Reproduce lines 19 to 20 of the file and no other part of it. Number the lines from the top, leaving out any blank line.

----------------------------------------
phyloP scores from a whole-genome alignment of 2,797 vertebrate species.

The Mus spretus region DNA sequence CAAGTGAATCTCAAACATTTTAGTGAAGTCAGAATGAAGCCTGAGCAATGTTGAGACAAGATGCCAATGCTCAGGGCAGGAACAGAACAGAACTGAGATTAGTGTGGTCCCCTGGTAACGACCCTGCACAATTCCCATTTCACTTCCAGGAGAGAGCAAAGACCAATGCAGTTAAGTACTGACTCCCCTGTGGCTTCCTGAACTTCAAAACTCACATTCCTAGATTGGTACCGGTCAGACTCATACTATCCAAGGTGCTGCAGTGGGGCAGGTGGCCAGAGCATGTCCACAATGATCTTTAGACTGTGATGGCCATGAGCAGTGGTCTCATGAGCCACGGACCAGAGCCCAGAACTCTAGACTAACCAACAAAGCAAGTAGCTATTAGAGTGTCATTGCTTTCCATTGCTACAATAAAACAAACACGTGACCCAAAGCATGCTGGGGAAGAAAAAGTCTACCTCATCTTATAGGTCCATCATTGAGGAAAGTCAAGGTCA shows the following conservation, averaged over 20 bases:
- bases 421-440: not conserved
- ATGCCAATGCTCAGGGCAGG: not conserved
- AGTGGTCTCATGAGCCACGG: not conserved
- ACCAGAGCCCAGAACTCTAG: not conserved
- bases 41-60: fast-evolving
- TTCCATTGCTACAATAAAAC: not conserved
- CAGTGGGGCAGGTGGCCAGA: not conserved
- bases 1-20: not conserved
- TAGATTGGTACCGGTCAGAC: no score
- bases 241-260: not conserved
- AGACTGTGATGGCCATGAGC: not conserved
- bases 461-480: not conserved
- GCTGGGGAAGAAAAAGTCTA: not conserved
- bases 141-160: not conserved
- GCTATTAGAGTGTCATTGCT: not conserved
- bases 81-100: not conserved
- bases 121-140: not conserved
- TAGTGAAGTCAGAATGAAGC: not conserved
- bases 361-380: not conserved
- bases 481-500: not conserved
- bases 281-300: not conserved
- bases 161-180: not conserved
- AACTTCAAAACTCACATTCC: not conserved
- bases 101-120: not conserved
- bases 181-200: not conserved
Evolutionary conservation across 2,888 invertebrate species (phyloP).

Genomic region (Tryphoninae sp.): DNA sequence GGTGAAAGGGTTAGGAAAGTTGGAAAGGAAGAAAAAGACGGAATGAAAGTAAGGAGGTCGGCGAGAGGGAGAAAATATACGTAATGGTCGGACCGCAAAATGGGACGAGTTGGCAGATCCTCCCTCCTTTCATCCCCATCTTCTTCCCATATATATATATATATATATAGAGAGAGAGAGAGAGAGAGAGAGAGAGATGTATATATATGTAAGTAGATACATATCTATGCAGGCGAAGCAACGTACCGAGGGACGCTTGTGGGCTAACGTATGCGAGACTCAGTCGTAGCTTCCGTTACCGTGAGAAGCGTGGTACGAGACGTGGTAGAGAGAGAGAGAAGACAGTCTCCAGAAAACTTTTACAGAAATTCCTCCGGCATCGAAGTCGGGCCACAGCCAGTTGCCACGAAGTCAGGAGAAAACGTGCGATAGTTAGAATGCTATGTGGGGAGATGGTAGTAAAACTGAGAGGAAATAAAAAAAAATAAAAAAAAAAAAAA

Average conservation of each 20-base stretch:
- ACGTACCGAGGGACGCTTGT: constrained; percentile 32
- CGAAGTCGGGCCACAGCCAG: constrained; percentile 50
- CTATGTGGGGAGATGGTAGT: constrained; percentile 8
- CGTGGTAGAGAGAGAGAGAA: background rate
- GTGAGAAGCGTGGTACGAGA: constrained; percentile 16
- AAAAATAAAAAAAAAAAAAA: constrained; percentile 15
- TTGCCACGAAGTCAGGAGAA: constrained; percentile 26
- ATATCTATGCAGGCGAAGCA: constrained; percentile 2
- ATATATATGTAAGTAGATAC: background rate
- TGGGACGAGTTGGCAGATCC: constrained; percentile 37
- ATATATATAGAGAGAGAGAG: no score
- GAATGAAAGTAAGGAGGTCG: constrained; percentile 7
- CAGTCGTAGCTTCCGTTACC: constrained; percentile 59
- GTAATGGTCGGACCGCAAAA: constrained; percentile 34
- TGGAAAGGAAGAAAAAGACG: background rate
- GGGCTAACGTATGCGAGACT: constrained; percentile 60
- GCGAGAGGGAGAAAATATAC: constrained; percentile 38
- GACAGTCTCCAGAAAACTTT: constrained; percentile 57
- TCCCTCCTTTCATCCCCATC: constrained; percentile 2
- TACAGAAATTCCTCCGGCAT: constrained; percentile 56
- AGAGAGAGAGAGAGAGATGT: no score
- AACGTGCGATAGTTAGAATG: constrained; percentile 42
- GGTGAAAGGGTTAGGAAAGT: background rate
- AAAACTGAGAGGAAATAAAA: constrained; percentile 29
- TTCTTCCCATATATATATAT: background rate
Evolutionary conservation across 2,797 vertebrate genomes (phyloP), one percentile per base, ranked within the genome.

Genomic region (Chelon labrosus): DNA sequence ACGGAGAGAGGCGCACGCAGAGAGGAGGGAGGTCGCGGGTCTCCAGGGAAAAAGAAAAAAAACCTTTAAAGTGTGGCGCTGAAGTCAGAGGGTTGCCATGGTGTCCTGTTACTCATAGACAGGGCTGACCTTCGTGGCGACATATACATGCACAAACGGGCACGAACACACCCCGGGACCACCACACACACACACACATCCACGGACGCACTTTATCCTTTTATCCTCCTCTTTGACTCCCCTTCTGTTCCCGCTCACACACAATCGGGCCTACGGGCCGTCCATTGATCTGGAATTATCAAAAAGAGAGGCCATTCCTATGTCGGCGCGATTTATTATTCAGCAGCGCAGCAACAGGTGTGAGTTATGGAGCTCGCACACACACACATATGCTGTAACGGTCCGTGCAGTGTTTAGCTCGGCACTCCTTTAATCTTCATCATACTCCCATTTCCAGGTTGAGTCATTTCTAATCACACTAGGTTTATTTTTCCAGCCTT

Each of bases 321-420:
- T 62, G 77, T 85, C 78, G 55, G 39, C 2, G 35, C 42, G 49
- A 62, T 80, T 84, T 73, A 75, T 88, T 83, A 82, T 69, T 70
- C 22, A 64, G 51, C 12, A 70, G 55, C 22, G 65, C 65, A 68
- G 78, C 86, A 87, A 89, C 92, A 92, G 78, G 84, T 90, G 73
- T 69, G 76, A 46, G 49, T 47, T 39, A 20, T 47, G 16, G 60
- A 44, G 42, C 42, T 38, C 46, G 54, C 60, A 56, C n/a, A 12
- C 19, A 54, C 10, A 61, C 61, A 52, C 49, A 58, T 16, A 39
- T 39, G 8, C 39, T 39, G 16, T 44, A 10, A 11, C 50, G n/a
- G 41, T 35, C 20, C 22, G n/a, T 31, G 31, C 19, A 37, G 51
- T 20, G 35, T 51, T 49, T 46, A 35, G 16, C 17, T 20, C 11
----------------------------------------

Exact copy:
- bases 121-140: not conserved
- TAGTGAAGTCAGAATGAAGC: not conserved